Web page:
June 5, 2014 report
Researchers to use exosuit to explore ancient Antikythera wreck
(Phys.org) —Marine archeologists with the Hellenic Ministry of Culture research program (with support from the Woods Hole Oceanographic Institution) are planning to explore the ancient Greek Antikythera wreck in the Agean Sea, using an exosuit developed by Nuytco Research—originally for use in helping workers in New York's water treatment facilities. The iron-man looking exosuit allows a diver to descend to 1000 feet for hours at a time without need for decompressing upon returning to the surface.
The Antikythera was discovered by divers in 1900—attempts to explore the wreck resulted in recovery of many artifacts, mostly famously, one that is known as the Antikythera mechanism—now referred to as the world's oldest computer. But it also led to injury and death due to the extreme depth (120 meters). Subsequent attempts more recently have led to more discoveries, but time constraints have prevented a thorough study of the wreck. Wearing the exosuit, the researchers hope will not only allow for mapping the wreck, but for discovery of more artifacts, some perhaps as interesting as the Antikythera mechanism.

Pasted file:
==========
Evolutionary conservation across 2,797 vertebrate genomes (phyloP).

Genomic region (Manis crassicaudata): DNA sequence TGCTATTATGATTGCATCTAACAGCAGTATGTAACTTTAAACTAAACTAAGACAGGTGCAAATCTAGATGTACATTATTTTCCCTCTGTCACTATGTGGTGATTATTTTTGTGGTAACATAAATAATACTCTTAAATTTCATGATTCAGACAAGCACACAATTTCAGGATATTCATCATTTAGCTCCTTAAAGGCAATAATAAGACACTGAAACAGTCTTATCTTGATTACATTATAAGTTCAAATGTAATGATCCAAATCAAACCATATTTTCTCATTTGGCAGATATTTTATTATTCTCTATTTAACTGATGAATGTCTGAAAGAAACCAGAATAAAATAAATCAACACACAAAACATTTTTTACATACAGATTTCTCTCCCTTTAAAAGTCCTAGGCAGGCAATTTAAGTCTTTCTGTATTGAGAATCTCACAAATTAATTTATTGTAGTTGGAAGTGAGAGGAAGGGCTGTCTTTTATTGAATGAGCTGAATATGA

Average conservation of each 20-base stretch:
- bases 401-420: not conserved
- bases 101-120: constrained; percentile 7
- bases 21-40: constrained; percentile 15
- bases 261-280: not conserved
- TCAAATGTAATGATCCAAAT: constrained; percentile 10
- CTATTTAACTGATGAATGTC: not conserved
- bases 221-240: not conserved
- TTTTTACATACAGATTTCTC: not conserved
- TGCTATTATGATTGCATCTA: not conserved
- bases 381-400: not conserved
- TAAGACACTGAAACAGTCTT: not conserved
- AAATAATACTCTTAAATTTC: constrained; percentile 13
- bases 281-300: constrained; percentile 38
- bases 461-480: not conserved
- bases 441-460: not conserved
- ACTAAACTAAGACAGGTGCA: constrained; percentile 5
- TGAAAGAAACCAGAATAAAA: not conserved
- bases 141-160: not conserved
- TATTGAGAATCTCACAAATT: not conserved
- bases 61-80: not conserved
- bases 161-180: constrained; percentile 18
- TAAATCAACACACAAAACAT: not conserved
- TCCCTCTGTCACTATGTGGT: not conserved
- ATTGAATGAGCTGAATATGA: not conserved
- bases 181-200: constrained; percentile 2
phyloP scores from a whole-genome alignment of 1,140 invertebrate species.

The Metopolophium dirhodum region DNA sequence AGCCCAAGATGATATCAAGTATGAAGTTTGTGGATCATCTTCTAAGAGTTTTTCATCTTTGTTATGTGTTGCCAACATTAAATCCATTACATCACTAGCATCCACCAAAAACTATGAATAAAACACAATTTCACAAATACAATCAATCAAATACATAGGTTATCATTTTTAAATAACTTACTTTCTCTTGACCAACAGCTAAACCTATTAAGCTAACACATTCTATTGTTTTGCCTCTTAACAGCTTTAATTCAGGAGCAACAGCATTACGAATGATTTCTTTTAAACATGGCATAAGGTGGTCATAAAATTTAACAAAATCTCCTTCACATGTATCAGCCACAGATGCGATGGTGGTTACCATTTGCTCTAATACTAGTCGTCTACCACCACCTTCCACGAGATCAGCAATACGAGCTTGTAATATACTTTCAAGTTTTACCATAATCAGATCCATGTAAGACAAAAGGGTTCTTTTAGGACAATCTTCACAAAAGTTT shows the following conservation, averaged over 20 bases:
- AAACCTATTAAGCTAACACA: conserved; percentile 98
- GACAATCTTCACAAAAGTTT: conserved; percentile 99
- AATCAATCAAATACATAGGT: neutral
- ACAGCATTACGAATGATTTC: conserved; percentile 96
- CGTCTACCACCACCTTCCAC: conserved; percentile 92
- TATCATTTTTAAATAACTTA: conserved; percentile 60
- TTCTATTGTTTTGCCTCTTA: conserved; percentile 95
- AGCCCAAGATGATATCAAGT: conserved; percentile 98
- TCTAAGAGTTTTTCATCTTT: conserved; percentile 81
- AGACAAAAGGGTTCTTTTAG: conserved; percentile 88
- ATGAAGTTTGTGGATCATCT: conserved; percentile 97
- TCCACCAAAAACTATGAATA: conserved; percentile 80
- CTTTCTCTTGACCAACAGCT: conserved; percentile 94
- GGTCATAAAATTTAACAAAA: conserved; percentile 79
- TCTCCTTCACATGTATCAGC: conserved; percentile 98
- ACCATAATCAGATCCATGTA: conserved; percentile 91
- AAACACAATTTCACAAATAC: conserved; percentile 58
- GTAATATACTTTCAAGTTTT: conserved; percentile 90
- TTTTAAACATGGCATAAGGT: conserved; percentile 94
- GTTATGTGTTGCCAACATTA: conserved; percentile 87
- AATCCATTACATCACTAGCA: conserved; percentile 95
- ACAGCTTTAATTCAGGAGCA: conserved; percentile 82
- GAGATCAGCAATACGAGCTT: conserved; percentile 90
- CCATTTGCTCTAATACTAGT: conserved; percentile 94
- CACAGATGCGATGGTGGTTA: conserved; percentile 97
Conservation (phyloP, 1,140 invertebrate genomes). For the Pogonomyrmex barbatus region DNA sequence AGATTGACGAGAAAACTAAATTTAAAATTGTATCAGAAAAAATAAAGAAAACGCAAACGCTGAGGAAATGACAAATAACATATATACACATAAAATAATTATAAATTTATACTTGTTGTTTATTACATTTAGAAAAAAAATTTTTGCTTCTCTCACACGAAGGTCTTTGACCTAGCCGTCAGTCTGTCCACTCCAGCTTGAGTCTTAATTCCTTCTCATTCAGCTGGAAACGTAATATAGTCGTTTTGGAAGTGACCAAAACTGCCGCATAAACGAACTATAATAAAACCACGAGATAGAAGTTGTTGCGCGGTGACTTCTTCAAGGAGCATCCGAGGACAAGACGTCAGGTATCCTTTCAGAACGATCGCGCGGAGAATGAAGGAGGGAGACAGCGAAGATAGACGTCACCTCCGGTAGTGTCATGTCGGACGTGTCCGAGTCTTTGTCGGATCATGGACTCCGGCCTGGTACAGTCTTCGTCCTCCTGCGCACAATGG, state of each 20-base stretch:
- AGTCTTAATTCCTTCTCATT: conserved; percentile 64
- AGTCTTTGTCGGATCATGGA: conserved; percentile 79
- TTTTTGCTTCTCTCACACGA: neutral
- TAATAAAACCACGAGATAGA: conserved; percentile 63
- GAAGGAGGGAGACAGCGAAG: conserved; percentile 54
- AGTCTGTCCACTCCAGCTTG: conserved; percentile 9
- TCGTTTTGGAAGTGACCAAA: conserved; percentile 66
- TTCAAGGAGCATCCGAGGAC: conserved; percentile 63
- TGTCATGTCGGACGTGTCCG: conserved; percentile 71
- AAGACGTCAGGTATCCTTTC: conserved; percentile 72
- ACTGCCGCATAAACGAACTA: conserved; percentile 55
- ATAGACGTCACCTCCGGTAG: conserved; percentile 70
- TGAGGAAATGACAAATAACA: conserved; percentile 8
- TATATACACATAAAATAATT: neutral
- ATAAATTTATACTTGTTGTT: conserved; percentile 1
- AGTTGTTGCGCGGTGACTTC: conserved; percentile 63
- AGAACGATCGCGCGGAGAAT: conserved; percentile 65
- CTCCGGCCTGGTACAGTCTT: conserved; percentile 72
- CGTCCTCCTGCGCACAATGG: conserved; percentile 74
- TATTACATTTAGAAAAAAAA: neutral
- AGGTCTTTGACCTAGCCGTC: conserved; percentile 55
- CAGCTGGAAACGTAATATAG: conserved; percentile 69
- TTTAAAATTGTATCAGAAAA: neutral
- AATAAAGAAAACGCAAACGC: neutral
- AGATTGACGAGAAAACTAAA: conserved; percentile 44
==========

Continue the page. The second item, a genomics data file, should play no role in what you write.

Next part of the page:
The suit, which is essentially a body submarine, allows for both arm and leg movements, courtesy of multiple patented rotary joints. It also has 1.6 horsepower thrusters that are activated by the "pilot" via pads inside the boots. It's made of mostly aluminum, and weighs 530 pounds. The hands are claw-like, which has meant many hours of training in pools for the research team. The suit also has external LED lights and cameras, an oxygen replenishment system and a tether to the surface with a fiber optic gigabit Ethernet that allows for two-way communications, a live video feed, and monitoring of the suit and its wearer. In the event of an emergency, the suit has backup batteries and systems to maintain life support—if necessary, the four man crew up top can take over control of the suit to bring the diver out of harm's way.
The team has scheduled a test run of the suit this summer at a site called the Canyons off the coast of Rhode Island. If all goes well, plans for exploring the Antikythera wreck can proceed, paving the way for a whole new way to explore undersea wrecks from virtually any era.
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